‘The Truth’ Review: Being Catherine Deneuve

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When Catherine Deneuve appears in “The Truth” she isn’t simply in character. She comes in accompanied by a multiplicity of other roles and previous performances, by former directors and co-stars, old loves and scandals and triumphs, all crowding around her like phantoms. That’s often the case now with Deneuve, who, like any enduring star, has become a living testament to her own glory. Even when she’s playing relatively down-to-earth characters, she transcends their ordinary constraints.

In “The Truth,” the Japanese writer-director Hirokazu Kore-eda wittily toys with Deneuve’s persona, its layers and meanings. (This is his first movie outside of Japan.) She plays Fabienne, a figure not unlike herself, or perhaps more like an admirer’s fantasy of a great French star. With decades of fame behind her, Fabienne has reached a waning point. She’s still active and has begun a new film, but she doesn’t have the lead role and now mostly plays the star at home, where she lords over her doting husband and an assistant. When “The Truth” opens, she’s giving an interview, having recently written a memoir (also titled “The Truth”), an imperfect testament to herself.

Like all monuments, Fabienne depends on recognition for stature. The journalist interviewing her isn’t discussing only her history, but also worshiping at an altar that she has long helped maintain. The first line in the movie — “I already answered that question,” Fabienne says tartly — suggests that the interview isn’t going well. Here and throughout “The Truth,” the seemingly spontaneous moment, an aside or look, carries as-yet-undisclosed depth. For while Fabienne is making her interlocutor squirm, her behavior is of a piece with the roles she plays with great fidelity: the imperious star, the oblivious narcissist and occasional, inadvertent comedian.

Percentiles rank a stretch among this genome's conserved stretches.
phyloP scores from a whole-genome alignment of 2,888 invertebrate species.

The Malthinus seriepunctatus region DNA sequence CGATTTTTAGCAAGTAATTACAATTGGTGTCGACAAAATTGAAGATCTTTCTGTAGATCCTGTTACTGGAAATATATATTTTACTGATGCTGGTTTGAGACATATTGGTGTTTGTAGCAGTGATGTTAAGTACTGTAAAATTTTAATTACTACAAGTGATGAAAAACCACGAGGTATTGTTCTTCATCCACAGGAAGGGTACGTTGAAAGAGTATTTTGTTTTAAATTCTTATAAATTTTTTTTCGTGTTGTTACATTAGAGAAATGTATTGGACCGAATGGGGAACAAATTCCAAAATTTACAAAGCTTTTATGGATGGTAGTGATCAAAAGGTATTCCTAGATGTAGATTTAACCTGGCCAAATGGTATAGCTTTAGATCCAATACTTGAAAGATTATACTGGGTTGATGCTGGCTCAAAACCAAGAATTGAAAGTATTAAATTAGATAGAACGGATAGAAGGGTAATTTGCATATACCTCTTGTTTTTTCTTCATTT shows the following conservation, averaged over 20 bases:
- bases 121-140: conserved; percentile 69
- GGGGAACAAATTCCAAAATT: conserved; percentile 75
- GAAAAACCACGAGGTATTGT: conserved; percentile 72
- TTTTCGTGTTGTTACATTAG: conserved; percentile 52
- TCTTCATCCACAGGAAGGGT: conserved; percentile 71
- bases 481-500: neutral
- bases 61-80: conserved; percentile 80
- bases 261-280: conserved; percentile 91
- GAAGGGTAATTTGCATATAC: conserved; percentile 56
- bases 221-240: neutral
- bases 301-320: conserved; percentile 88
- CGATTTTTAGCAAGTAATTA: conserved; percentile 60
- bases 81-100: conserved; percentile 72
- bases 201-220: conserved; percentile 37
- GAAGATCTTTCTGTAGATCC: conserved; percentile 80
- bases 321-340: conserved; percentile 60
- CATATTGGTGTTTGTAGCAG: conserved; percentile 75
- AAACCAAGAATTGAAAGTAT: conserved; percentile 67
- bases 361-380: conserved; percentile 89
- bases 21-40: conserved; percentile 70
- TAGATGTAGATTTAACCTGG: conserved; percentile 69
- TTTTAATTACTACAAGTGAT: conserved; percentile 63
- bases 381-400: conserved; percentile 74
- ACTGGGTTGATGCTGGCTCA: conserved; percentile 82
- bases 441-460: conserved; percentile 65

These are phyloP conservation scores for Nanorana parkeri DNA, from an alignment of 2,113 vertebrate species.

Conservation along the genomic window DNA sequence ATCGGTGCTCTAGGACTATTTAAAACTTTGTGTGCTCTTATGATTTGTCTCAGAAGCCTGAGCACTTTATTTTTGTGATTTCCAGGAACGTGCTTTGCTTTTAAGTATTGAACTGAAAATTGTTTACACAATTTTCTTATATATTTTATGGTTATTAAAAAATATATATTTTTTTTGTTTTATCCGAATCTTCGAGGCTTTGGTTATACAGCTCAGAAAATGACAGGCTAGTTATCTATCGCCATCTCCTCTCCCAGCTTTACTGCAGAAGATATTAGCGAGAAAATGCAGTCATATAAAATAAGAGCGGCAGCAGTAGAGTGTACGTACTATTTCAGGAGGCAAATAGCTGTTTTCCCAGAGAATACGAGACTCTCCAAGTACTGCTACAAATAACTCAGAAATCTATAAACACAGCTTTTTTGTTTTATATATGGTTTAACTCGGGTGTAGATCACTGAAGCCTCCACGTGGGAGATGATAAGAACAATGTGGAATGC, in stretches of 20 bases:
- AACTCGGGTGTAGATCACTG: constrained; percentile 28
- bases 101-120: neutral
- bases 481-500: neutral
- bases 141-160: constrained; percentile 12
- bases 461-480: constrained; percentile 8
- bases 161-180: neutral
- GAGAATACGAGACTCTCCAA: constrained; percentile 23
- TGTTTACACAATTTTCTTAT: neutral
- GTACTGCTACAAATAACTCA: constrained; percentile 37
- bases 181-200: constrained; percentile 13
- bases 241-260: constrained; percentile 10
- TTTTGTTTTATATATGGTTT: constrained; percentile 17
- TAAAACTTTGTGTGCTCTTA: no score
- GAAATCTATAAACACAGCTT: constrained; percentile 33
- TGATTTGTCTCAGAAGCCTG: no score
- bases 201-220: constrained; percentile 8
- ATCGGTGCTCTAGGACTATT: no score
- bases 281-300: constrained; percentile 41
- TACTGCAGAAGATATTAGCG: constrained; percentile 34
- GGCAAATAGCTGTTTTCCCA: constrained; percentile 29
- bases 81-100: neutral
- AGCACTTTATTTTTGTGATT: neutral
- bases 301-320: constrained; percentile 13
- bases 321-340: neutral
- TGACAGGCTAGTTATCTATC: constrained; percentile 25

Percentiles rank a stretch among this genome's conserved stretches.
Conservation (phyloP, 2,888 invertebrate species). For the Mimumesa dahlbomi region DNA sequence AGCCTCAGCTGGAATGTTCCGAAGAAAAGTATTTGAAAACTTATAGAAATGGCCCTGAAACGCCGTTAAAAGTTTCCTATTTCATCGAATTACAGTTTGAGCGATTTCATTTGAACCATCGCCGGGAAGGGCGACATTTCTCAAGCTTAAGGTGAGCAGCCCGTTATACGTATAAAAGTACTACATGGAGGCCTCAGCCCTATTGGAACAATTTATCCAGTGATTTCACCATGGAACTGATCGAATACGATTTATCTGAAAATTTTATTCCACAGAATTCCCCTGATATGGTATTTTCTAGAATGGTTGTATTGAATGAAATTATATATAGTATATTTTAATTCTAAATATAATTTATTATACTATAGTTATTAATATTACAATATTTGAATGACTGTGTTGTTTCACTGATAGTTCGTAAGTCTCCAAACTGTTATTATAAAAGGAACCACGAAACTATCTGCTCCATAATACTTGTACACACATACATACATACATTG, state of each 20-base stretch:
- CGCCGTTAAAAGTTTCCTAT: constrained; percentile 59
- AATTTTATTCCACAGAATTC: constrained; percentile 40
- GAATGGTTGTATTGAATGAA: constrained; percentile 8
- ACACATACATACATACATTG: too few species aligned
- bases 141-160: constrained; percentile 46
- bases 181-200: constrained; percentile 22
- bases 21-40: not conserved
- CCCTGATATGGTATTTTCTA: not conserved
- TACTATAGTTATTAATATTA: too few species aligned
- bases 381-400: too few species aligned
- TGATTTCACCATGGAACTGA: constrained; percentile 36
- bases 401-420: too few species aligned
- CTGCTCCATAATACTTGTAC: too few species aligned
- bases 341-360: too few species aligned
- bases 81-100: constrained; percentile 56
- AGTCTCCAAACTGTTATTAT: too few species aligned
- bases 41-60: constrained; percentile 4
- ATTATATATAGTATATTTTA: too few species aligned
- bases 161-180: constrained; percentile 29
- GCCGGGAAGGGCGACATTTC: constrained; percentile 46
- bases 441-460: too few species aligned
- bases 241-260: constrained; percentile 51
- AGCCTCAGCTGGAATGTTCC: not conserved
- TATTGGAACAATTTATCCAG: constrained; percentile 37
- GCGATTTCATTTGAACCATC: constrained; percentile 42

You grasp just how accidental when the journalist asks “To what actress have you imparted some of your DNA?” Fabienne looks at him, eyebrows arching in a moment that artfully edges toward comedy. “In France, not really anyone,” she says through a screen of cigarette smoke. Kore-eda then cuts to a small group of people walking through what look like woods, their backs to the trailing camera. When they clear the greenery, the image brightens — an effect like theater curtains parting — and you see a young girl with a woman and a man. They’re at the edge of a large garden that will soon become a stage. Only when the woman turns do you see that it’s Juliette Binoche.



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